If you only read one story about British radio this year, make sure it's this one.
Grant Goddard has surveyed the ruins of the landscape and come up with some pithy conclusions. It's an even-handed piece, but spares nothing in vanity of a sector - public and private - that thought technology (through DAB) could substitute for innovative programming.
His reflections are prompted by a lack of growth in listenership of digital-only stations.
For its part, the declining commercial sector has done anything except make great radio:
Commercial radio has talked the digital talk for years about striving to make DAB a successful platform, vaguely promising new digital radio ‘content’ that it has still not delivered. Instead, it has spent the last few years cutting costs, consolidating, lobbying the government, complaining about the BBC, closing its digital stations and contracting out its DAB capacity to marginalised broadcasters (religious, ethnic, government-funded and listener-supported stations) that will never attract mainstream audiences to the platform (and whose listening is not even measured in the RAJAR audience survey).
He notes that we've seen commercial stations such as as OneWord, TheJazz, Core, Capital Life and Virgin Radio Groove disappear, to be replaced by, um... Traffic Radio, Premier Christian Radio and British Forces Broadcasting Service.
While DAB listening has grown, it's thanks to traditional stations like Classic FM and Radio 2, not new unique DAB only content.
The BBC has been the beneficiary of the introduction of DAB, increasing its share against commercial. But the Beeb's digital-only stations are under review.
The Asian Network costs £12.1m a year, but the national peak audience is only 31,000 adults - lower than when it launched seven years ago - 11 times the cost of Radio 1. It might be cheaper to email each listener the five hours of shows they enjoy, writes Grant.
A more serious problem for the BBC is a mirror image of commercial radio's creative negligence. The BBC has simply lost the knack of creating popular new stations: the ability "to successfully execute the launch of genuinely creative, innovative radio channels that connect with listeners (GLR, the ‘new’ Radio 1, the original Radio 5)" has deserted it.
That's a long term problem. Anyone who's been within earshot of a BBC radio exec in the last ten years know they're obsessed with platforms, platforms and more platforms... not the stuff that goes out over them. Unless it's swearing.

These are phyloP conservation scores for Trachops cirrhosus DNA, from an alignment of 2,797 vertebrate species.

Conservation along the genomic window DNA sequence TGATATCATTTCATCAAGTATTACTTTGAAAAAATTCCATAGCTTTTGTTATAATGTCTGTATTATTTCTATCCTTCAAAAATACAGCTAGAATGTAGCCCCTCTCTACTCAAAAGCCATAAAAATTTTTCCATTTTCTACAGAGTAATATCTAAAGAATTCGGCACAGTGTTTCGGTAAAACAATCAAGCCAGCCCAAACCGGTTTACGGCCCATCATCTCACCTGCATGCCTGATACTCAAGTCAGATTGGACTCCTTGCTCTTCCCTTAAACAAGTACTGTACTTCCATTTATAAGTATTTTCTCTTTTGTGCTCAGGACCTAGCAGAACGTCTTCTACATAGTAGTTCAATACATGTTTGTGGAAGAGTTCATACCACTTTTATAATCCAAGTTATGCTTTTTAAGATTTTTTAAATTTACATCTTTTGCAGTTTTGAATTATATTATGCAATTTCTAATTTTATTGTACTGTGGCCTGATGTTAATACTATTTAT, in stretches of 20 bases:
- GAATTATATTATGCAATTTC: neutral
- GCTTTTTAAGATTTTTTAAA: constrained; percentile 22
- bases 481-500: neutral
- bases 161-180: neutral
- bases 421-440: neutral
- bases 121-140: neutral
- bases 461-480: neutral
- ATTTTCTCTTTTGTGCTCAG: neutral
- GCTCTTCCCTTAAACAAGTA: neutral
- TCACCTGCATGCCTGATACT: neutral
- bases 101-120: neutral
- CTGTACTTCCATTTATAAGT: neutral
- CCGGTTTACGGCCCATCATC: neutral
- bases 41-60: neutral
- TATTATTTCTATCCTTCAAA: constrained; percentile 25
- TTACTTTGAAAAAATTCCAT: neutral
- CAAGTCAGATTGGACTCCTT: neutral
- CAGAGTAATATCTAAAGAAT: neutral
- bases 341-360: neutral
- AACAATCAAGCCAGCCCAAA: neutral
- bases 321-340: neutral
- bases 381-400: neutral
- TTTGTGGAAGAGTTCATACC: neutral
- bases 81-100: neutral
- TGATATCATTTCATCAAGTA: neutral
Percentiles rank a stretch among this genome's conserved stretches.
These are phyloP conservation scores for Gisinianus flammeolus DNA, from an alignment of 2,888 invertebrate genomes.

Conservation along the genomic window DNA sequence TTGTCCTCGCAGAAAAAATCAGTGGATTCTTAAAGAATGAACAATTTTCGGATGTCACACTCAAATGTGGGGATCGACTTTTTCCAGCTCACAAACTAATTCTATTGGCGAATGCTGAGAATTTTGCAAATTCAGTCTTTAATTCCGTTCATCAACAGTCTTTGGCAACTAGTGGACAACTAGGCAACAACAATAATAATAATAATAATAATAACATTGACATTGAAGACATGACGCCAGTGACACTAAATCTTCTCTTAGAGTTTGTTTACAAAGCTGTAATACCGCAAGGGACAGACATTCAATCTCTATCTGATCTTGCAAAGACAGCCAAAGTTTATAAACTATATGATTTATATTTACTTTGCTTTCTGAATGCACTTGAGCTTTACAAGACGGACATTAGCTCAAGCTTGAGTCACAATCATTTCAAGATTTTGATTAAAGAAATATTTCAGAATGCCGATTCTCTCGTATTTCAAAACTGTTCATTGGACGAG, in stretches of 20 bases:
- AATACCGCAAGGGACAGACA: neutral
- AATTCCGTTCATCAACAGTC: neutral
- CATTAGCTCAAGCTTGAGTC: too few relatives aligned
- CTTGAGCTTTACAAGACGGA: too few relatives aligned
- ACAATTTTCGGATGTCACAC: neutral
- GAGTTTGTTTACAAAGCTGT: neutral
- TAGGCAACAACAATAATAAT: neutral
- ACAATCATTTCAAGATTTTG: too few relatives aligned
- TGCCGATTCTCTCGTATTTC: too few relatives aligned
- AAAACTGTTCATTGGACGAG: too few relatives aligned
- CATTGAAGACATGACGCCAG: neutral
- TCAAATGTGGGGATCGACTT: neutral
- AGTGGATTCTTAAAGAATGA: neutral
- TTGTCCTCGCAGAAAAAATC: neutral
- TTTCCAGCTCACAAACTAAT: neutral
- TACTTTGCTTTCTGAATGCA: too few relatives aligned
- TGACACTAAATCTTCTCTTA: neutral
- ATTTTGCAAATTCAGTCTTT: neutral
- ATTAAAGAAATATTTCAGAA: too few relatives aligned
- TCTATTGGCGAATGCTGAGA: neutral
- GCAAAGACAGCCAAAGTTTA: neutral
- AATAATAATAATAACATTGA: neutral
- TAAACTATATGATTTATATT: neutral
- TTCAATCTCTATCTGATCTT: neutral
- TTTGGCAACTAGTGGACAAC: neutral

The most popular DAB-only station is one that was given the death sentence, then saved by its listeners and fans: Planet Rock. That's a sign people want distinctive programming.
DAB isn't going away, but a future government may eventually find a more profitable use for the valuable spectrum, looking to 4G to deliver niche content. Perhaps. We all know IP isn't quite there as a multicast technology, even though the IPv6 capability has been built into routers for years, and LTE will be IPv6. And streaming IP brings its own high distribution costs.
DAB has always had the potential to offer inventive and useful extras - some of which were described by Tony Moretta of DRDB here - and these are quite unique to the medium. But we're still waiting for many of these. Yet the cost to the public of chucking out the FM sets is £3.6bn, according to UTV chief executive Scott Taunton - and the cost of running dual FM/DAB operations is astronomical.
Radio is in the unhappy position where all the digital solutions cost money, and there's no quick fix. And whether DAB or LTE emerges as the most popular choice of a 'multiplatform' future, FM will still provide dirt cheap devices and easy access to the airwaves - a win for broadcaster and listener.
Who'd want to get rid of that? ®
You're probably wondering about Taunton's maths - as we were. He reckons 180 million analogue radios need to be replaced at £20 a pop.